some are here because they need a distraction from their day job …
      some are here to be educated about what they spend money on …
      some are here because they don't understand the rules and systems …

      the rich tapestry that is OZB :)

    • Letting the property degrade so that it appeals to the lowest common denominator? :)

    • I'm not sure I understand what you're trying to imply. I mentioned in my post that my question is regarding how many days do we have to fix the issues raised by the landlord.

      I obviously haven't gone into detail about what the landlord said nor have I mentioned whether or not I've caused it or what.

      People seem to love to jump to conclusions.

  • I've had a number of real estate agents try to screw me for my bond, I am very thorough with my condition reports now, so it's very easy to go back to them and say it was like that when I moved in. They still try it, they just have to back down when I prove that it was like that when I moved in.

    Note down absolutely everything, they won't because they don't care. The way it works is they charge you when you move out, don't get it fixed, then charge the next tenant when they move out and don't get it fixed again.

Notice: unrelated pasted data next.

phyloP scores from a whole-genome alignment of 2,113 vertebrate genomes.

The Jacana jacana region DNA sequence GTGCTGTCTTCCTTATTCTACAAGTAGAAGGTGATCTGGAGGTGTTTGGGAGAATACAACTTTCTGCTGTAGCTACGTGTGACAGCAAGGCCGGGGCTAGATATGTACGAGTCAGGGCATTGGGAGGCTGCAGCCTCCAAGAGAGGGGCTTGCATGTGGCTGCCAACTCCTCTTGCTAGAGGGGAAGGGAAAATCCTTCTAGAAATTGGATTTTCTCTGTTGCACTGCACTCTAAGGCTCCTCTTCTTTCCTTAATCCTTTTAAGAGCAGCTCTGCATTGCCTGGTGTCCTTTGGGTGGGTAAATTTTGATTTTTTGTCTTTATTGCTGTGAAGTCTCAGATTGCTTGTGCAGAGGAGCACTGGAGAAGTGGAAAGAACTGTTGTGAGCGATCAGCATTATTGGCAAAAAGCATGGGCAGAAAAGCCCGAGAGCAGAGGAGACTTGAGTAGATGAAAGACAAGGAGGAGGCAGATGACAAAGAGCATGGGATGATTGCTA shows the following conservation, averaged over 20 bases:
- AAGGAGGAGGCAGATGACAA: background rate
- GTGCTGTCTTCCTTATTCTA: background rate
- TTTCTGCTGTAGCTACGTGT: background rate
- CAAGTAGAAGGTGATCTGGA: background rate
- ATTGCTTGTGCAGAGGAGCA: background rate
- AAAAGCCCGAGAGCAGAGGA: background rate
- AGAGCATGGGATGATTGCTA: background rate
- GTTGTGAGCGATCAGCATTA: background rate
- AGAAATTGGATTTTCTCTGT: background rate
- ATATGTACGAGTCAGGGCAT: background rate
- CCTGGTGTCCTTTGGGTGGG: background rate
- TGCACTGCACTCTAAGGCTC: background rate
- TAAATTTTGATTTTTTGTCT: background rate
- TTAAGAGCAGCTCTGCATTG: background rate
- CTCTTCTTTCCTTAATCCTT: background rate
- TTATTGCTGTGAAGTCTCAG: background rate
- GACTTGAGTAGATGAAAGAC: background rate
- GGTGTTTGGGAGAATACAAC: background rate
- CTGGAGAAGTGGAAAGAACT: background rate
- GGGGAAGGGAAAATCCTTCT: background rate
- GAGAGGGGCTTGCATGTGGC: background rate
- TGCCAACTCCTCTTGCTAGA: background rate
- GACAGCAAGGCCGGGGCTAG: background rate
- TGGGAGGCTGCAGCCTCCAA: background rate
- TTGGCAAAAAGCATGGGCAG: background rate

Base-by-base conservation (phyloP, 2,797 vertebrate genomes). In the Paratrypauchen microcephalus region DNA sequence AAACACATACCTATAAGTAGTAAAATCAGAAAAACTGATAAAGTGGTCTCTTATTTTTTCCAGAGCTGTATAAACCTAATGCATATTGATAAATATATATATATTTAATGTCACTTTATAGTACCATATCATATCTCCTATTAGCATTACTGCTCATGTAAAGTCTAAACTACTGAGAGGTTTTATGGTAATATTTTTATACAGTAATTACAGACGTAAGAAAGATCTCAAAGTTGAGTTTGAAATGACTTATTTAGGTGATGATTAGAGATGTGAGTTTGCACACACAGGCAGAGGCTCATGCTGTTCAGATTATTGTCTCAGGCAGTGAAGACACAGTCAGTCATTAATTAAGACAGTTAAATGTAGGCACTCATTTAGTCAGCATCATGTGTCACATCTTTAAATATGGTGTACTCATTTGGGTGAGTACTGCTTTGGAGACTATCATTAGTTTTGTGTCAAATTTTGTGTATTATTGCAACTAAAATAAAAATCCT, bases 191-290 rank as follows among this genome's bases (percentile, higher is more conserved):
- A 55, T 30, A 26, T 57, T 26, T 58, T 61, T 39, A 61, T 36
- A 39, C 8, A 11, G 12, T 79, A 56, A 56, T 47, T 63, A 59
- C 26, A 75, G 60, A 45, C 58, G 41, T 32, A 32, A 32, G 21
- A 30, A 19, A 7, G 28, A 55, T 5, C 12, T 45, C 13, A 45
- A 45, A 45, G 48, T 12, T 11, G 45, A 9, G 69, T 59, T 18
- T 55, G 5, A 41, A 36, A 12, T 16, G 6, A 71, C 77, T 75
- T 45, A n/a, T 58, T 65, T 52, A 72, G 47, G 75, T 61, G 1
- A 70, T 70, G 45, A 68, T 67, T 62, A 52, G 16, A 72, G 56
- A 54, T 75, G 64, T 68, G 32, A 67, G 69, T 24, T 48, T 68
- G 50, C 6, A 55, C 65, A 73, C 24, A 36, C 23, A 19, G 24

The other thing is they do regular inspections and these things that supposedly need to be fixed when I move out were not an issue when I lived there even though they were there before I moved in.

    I have had a few good real estate agents. Had a couple who actually did thorough condition reports, so very little I needed to add. Never had a bad reference, so I think it's just the way they operate, not that they actually have a problem with me or the condition of the place when I left.

    • I'm going to print out your comment and stick it on the fridge for next time

      • If you're renting again, do it now. Even if you've already handed back the condition report and it's not within the specified time when you need to get it back, write an email ASAP and explain that you have done a more thorough check and what you found, just for the record. It's not quite as good as being on the condition report, but it should help at the end of the lease, if they bring anything up that was already there, refer them back to the email and hopefully they'll drop it if they try it.

        I spend a day doing the condition report before I move anything at all in and take photos.

        • +1

          I'm renting my childhood bedroom from my parents 😂. But definitely something I'll do when I move out again.